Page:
McCreesh first joins Fianna Éireann, the IRA’s youth wing, in 1973, and later that year he progresses to join the Provisional IRA South Armagh Brigade. He works for a short time as steelworker in a predominately Protestant factory in Lisburn. However, as sectarian threats and violence escalate, he switches professions to work as a milk roundsman in his local area of South Armagh, an occupation which greatly increases his knowledge of the surrounding countryside, as well as enables him to observe the movements of British Army patrols in the area.

On June 25, 1976, McCreesh and three other IRA volunteers attempt to ambush a British Army observation post in South Armagh. It lay opposite the Mountain House Inn, on the Newry–Newtonhamilton Road. As the armed, masked and uniformed IRA volunteers approached the observation post, they are spotted by British paratroopers on a hillside. The paratroopers open fire on the volunteers, who scatter. Two of them, McCreesh and Paddy Quinn, take cover in a nearby farmhouse. The paratroopers surround the house and fire a number of shots into the building. After some time, McCreesh and Quinn surrender and are taken to Bessbrook British Army base. Local Catholic priests facilitate their surrender. The third volunteer, Danny McGuinness, takes cover in a disused quarry outhouse but is captured the following day. The fourth member of the unit manages to escape despite being shot in the leg, arm and chest.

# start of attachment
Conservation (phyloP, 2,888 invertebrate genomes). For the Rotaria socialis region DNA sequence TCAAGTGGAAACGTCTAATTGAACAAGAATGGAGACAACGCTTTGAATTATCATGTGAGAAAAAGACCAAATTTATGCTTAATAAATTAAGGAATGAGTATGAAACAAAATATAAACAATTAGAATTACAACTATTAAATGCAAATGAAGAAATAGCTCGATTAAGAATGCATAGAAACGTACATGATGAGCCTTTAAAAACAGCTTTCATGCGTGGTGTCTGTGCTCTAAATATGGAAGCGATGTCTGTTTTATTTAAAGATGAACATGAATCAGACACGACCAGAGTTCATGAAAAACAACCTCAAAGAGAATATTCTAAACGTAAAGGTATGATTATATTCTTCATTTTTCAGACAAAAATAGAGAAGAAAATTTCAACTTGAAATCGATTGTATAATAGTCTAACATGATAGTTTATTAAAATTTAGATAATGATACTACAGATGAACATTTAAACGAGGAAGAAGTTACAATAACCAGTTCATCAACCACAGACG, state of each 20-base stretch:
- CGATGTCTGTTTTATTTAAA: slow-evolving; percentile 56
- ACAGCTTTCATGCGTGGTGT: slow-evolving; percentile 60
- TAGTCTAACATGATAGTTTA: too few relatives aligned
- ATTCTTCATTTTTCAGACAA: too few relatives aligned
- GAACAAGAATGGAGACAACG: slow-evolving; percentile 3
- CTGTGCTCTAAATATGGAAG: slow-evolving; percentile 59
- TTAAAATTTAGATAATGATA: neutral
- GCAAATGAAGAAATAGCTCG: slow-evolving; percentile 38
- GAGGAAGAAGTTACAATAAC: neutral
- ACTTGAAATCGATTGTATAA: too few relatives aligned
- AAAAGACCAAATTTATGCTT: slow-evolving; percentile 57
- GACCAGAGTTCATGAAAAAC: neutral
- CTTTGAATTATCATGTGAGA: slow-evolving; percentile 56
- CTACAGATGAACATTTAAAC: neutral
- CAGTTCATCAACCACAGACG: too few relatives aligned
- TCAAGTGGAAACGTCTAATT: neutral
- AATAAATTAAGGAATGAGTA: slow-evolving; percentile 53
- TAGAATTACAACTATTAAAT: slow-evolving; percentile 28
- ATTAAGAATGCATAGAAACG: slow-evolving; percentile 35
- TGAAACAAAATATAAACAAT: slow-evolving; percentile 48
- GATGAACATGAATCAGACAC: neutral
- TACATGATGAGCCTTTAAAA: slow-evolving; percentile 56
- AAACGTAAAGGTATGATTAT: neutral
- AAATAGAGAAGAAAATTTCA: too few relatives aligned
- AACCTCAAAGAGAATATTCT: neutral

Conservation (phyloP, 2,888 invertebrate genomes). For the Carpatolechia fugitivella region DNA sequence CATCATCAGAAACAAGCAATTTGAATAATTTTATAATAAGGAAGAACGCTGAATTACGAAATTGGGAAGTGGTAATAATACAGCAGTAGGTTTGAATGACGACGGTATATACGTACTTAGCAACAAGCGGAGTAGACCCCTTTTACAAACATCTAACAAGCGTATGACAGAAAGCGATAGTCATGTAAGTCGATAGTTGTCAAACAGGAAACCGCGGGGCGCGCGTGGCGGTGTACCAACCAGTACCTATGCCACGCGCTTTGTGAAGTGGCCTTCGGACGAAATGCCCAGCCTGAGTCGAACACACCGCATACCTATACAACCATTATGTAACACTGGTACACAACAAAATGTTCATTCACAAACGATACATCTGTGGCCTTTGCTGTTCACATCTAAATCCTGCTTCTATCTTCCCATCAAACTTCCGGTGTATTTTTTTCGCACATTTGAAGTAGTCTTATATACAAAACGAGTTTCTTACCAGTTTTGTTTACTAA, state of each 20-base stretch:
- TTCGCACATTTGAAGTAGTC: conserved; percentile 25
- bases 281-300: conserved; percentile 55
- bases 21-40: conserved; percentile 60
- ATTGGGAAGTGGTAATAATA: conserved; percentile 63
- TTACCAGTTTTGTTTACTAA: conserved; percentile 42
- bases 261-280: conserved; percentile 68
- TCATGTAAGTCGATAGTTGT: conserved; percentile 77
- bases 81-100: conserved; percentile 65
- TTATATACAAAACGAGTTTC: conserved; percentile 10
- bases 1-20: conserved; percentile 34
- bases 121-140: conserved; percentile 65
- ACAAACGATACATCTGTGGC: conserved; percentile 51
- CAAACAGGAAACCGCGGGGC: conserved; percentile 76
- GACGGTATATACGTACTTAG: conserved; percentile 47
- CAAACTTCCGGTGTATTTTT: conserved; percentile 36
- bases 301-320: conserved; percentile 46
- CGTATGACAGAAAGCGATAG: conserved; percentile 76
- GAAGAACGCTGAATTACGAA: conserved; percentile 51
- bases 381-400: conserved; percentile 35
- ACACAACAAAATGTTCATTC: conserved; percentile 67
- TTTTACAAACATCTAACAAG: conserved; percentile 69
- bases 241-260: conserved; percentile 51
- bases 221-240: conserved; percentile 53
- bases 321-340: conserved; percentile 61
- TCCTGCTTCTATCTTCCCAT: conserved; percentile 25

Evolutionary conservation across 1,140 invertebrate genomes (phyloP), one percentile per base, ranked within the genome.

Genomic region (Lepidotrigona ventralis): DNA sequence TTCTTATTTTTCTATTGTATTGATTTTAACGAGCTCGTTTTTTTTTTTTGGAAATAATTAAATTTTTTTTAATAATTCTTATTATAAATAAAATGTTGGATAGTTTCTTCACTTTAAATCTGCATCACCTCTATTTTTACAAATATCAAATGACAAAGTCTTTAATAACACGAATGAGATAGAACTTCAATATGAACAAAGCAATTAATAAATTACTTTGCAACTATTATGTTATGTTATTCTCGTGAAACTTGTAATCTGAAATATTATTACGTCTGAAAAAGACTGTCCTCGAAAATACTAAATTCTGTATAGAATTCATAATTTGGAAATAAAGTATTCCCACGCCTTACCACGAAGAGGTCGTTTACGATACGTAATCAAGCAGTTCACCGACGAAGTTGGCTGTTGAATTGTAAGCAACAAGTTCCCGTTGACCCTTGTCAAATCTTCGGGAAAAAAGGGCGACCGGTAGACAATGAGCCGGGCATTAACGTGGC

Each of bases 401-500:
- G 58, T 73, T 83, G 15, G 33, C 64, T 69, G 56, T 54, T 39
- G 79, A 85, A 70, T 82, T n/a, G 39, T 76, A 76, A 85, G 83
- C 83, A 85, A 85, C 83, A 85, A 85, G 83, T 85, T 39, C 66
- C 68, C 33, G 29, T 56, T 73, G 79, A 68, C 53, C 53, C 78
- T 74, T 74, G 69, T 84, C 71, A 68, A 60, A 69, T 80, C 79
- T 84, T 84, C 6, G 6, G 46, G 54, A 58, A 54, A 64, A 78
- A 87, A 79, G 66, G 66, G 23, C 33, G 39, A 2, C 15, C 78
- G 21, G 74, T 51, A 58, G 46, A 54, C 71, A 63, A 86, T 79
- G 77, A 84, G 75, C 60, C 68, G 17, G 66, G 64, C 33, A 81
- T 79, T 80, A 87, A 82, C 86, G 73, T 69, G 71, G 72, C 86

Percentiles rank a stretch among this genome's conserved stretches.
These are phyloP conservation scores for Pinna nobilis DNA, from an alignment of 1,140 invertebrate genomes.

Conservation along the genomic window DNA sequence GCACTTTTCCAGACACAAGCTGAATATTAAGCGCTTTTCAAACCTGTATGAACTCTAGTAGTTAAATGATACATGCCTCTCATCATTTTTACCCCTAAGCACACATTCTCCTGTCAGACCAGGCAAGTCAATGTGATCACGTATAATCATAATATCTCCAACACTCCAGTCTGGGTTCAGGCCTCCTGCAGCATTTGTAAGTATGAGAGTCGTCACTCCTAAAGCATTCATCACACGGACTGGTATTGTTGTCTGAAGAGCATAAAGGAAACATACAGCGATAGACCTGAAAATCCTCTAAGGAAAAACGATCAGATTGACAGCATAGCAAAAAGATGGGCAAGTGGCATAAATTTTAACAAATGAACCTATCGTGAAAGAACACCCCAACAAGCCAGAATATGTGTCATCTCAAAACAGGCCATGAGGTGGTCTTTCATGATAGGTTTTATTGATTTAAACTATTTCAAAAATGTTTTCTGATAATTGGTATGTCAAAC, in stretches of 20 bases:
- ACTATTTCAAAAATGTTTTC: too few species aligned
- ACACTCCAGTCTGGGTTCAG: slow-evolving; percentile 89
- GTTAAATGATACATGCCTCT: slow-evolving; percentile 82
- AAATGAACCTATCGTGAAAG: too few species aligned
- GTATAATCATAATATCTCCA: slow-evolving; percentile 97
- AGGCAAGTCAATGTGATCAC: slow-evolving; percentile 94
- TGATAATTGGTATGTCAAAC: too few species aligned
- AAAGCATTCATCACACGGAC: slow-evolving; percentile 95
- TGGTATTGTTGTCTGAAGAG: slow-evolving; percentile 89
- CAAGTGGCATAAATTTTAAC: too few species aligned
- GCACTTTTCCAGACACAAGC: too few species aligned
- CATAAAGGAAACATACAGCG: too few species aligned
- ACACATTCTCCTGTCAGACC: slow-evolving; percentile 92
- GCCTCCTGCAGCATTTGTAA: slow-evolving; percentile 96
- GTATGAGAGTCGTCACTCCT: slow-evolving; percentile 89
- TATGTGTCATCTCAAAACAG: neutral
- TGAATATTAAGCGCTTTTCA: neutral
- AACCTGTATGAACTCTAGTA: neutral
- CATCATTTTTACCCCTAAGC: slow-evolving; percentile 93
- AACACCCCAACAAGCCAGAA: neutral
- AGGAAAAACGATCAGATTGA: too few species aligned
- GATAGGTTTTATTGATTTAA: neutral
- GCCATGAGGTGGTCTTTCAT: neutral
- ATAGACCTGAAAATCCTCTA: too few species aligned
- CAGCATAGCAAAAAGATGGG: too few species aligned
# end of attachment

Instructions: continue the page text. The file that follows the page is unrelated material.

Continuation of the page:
On March 2, 1977, McCreesh and Quinn are sentenced to fourteen years in prison for the attempted murder of British soldiers, possession of a rifle and ammunition, and a additional five years for IRA membership. The rifle that McCreesh has in his possession when captured is one of the rifles used in the Kingsmill massacre on January 5, 1976, when ten Protestant civilians are shot dead.

McCreesh is sent to the Maze Prison. He joins the blanket protest and takes part in the 1981 Irish hunger strike. He dies on 21 May, after 61 days on hunger strike.


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Birth of Writer Walter Macken

Walter Macken, writer of short stories, novels and plays, is born at 18 St. Joseph’s Terrace in Galway, County Galway on May 3, 1915.